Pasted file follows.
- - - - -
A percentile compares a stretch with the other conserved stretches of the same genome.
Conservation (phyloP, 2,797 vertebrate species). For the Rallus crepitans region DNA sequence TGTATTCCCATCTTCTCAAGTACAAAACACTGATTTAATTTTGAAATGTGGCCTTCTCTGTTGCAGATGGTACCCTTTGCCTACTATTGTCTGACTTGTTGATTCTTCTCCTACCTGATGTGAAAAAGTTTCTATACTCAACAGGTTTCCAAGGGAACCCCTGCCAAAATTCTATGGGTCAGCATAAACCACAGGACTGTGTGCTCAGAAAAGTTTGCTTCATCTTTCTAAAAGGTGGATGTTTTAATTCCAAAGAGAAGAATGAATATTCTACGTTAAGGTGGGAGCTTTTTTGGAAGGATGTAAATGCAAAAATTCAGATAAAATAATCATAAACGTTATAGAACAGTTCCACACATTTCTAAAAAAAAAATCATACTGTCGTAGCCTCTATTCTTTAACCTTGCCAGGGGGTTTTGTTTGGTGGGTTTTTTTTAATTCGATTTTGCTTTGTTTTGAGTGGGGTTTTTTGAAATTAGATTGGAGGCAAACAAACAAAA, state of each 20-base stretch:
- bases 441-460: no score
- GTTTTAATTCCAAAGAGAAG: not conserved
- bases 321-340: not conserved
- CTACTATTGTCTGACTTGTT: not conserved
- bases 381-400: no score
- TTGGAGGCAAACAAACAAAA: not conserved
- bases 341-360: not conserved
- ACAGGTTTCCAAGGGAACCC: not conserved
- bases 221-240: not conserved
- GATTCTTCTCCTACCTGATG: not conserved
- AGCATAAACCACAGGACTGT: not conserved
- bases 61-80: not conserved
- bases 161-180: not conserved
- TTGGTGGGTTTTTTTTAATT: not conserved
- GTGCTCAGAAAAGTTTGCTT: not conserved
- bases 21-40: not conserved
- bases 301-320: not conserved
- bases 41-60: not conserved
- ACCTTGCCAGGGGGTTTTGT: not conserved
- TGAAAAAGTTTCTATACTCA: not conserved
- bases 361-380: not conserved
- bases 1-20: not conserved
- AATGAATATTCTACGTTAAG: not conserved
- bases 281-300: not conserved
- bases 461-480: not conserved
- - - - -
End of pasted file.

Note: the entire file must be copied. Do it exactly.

A percentile compares a stretch with the other conserved stretches of the same genome.
Conservation (phyloP, 2,797 vertebrate species). For the Rallus crepitans region DNA sequence TGTATTCCCATCTTCTCAAGTACAAAACACTGATTTAATTTTGAAATGTGGCCTTCTCTGTTGCAGATGGTACCCTTTGCCTACTATTGTCTGACTTGTTGATTCTTCTCCTACCTGATGTGAAAAAGTTTCTATACTCAACAGGTTTCCAAGGGAACCCCTGCCAAAATTCTATGGGTCAGCATAAACCACAGGACTGTGTGCTCAGAAAAGTTTGCTTCATCTTTCTAAAAGGTGGATGTTTTAATTCCAAAGAGAAGAATGAATATTCTACGTTAAGGTGGGAGCTTTTTTGGAAGGATGTAAATGCAAAAATTCAGATAAAATAATCATAAACGTTATAGAACAGTTCCACACATTTCTAAAAAAAAAATCATACTGTCGTAGCCTCTATTCTTTAACCTTGCCAGGGGGTTTTGTTTGGTGGGTTTTTTTTAATTCGATTTTGCTTTGTTTTGAGTGGGGTTTTTTGAAATTAGATTGGAGGCAAACAAACAAAA, state of each 20-base stretch:
- bases 441-460: no score
- GTTTTAATTCCAAAGAGAAG: not conserved
- bases 321-340: not conserved
- CTACTATTGTCTGACTTGTT: not conserved
- bases 381-400: no score
- TTGGAGGCAAACAAACAAAA: not conserved
- bases 341-360: not conserved
- ACAGGTTTCCAAGGGAACCC: not conserved
- bases 221-240: not conserved
- GATTCTTCTCCTACCTGATG: not conserved
- AGCATAAACCACAGGACTGT: not conserved
- bases 61-80: not conserved
- bases 161-180: not conserved
- TTGGTGGGTTTTTTTTAATT: not conserved
- GTGCTCAGAAAAGTTTGCTT: not conserved
- bases 21-40: not conserved
- bases 301-320: not conserved
- bases 41-60: not conserved
- ACCTTGCCAGGGGGTTTTGT: not conserved
- TGAAAAAGTTTCTATACTCA: not conserved
- bases 361-380: not conserved
- bases 1-20: not conserved
- AATGAATATTCTACGTTAAG: not conserved
- bases 281-300: not conserved
- bases 461-480: not conserved